Are guide blades better than a bulbous bow?

Discussion in 'Boat Design' started by ivor Bittle, Mar 20, 2008.

  1. ivor Bittle
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    ivor Bittle Junior Member

    When I was exploring the physics of the bow wave and of the bulbous bow I came across the possibility that active guide blades fitted to a conventional bow might just be better than a passive bulb. I fitted blades to a test boat and there is no doubt that the blades gave me a measure of control over the bow wave and the wake. A significant part of the energy used to propel the boat is dissipated in these waves and the ability to control them may make it possible to reduce the resistance attributable to wavemaking.

    I wrote this up on my website hoping that someone would comment but no one has. The article is too large for an attachment but it is on my site at www.ivorbittle.co.uk

    Perhaps this is all old hat and abandoned long ago but hopefully someone can have something useful to say.

    Ivor Bittle
     
  2. Petros
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    Petros Senior Member

    It seems to me that you will have induced drag from the blades (unlike the bulb) plus the increased skin area. It is possible the induced plus skin drag is smaller than the reduction of bow wave drag. It seems unlikely to me, but I do not know that much about the mechanics of bow waves.

    You can reduce the size of the bow wave with blades, as you have found. Did you attempt to make any drag measurements? That is what is important, not just wave size.
     
  3. kach22i
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    kach22i Architect

    Nice site, is this part of your thesis or something?

    I want to see someone do something like this for hovercraft and hovercraft skirts.

    Nice documentation, very nice.

    I've bookmarked it for future reading.
     
  4. Leo Lazauskas
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    Leo Lazauskas Senior Member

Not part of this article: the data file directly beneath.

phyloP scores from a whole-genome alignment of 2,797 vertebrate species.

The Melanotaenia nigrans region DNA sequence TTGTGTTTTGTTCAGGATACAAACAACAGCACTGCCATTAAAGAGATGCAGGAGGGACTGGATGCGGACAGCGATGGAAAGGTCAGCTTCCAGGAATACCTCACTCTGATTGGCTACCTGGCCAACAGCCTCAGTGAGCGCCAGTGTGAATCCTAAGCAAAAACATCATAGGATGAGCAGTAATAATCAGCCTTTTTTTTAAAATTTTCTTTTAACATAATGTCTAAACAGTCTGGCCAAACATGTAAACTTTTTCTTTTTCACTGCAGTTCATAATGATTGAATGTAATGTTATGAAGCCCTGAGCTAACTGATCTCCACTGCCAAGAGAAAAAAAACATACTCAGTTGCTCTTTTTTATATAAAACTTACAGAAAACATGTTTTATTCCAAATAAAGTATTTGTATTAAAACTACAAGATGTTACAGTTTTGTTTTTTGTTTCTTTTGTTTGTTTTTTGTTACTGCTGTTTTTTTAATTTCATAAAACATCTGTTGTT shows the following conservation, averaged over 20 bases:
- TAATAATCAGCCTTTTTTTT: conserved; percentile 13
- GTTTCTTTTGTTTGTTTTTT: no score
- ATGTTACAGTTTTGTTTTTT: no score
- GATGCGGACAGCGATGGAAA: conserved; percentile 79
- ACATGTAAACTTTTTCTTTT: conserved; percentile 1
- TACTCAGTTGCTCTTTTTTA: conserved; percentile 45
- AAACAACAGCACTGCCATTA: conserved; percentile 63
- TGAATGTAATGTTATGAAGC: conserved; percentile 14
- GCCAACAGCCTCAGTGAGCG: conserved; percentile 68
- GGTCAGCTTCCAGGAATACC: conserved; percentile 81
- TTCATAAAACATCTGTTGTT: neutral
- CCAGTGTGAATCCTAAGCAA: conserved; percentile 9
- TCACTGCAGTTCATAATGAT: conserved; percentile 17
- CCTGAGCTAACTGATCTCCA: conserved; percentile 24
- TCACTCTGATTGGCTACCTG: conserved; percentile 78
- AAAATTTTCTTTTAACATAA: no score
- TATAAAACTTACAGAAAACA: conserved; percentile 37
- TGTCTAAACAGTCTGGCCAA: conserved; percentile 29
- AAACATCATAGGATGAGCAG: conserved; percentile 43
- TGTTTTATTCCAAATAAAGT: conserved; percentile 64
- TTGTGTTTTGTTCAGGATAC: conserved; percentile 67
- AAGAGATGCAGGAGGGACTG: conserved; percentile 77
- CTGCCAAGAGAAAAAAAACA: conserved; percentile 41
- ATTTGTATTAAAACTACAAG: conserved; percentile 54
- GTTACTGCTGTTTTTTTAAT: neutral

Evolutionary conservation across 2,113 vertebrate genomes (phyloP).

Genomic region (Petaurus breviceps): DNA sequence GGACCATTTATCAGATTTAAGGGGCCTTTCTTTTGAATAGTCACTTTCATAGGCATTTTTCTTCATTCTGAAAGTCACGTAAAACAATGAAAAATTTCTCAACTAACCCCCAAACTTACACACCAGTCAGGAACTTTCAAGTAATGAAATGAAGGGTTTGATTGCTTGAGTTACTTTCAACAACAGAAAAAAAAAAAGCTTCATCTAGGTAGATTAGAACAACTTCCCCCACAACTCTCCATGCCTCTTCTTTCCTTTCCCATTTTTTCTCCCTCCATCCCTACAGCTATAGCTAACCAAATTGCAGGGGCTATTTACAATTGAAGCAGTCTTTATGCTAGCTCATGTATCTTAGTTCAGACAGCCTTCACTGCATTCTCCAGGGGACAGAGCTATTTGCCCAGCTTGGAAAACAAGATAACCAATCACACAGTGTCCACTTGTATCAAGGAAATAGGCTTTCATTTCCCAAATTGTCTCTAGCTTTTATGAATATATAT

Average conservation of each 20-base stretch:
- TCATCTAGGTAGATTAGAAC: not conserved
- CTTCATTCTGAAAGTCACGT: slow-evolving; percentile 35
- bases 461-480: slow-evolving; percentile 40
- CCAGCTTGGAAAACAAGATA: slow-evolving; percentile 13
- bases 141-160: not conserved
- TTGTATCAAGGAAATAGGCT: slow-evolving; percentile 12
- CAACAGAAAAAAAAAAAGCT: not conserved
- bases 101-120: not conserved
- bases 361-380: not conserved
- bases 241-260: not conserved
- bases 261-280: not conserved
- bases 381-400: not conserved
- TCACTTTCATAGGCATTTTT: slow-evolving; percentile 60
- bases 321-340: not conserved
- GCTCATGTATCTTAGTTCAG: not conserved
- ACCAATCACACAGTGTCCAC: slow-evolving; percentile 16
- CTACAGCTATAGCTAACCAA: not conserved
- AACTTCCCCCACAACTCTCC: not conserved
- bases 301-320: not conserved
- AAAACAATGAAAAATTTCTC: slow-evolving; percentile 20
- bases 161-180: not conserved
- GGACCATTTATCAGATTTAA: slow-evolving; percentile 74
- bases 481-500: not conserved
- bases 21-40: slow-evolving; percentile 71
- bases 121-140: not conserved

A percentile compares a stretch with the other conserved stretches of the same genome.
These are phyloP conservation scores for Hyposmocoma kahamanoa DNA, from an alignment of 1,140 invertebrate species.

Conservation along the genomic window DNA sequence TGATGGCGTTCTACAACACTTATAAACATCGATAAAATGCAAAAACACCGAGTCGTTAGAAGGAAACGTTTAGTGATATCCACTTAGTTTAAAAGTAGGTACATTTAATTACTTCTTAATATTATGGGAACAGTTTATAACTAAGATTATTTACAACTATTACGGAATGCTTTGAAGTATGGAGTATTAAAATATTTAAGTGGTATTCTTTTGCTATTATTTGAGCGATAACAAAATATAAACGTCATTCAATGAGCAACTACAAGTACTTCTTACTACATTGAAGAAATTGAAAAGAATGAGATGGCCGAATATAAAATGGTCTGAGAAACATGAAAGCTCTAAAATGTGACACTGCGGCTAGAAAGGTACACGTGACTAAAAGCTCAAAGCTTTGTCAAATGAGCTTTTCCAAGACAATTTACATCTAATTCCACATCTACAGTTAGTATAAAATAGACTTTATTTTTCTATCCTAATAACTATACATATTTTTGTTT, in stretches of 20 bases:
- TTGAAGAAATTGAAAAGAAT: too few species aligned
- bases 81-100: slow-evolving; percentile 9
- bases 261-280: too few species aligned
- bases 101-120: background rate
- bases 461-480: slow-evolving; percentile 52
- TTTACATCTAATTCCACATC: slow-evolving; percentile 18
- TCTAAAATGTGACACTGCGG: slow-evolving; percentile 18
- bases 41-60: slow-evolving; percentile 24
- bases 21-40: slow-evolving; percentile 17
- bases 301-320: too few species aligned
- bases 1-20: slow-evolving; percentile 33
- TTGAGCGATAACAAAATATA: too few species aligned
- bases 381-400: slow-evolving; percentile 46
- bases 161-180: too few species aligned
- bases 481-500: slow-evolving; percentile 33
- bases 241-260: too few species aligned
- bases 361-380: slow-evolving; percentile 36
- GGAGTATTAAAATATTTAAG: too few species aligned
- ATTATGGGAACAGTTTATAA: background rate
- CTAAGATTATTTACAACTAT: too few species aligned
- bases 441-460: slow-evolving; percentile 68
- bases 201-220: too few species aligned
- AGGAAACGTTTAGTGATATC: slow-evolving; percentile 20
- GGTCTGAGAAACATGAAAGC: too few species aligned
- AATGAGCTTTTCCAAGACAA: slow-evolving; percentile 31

The pictures of wave patterns are lovely.

    On one of the pages you write:
    "It has taken me a very long time to find a mechanism that gives all the
    common features and fits in with the laws of physics."

    The equations for the waves made by objects travelling on or near
    the surface of water have been known for almost 100 years, so I'm
    not clear why it took you a long time to find them.

    There are some images that I made at:
    http://www.cyberiad.net/wakeimages.htm

    Good luck!
    Leo.
     
  5. tinhorn
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    tinhorn Senior Member

    A most impressive website, ivor! A non-engineer (I'm of the "Well, that worked/bombed" school), I'm trying to figure out the mechanics of bow bulbs, too.

    I especially appreciate your paddle pages. I'm trying to figure those out as well. I've compiled dozens of old engineering articles and dozens of old US paddle-wheel patents. Some of the patents were quite bizarre.
     
  6. rwatson
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    rwatson Senior Member

    On the subject of reduced wake, you might like to check out the "Allsphere" design, if you havnt come across it before, in an article at http://www.alsphere.at/download/The_Yacht_Report.pdf
    This design is discussed on other threads on this site as I recall.
    It mentions many of the observations you make on your web site about the water flow around and under the hull.
     
  7. Frosty

    Frosty Previous Member

    Ive looked at you web site. Your pics are great the way you got the reflection in the waves, because it is the photgraphs of the wake that we are judging are these constant.

    Could it not be that the increase in speed or the reduction of wake is merely that the bow is lifted and altered the trim?
     
  8. Guest625101138

    Guest625101138 Previous Member

    Ivor
    This is not necessarily so. A hull optimised for a given speed will lose very little energy to waves. So you are concerned about something that does not need to be of concern unless you intend to design and operate a boat in a particular regime that is not near the optimum for the speed.

    Next time you get a chance have a close look at the waves generated by a rowing scull - if you can see the waves. With these hulls less than 10% of the drag is attributable to wave drag from all sources.

    I used to worry about bow waves until I understood that you do not need to make very big ones. I have attached a video of one of my boats doing 7 knots over calm water. The bow wave is visible but it is not very big. There is far more energy going into the turbulent boundary layer, which is well developed within the frame of the video. If you look down the port side in the last frame you will see it is about 1.5 to 2" wide in the bottom of the frame. That is roughly 3m from the bow. It takes approximately 0.7m from the bow to be noticeable.

    Viscous drag is hard to reduce whereas reducing wave drag is not too difficult.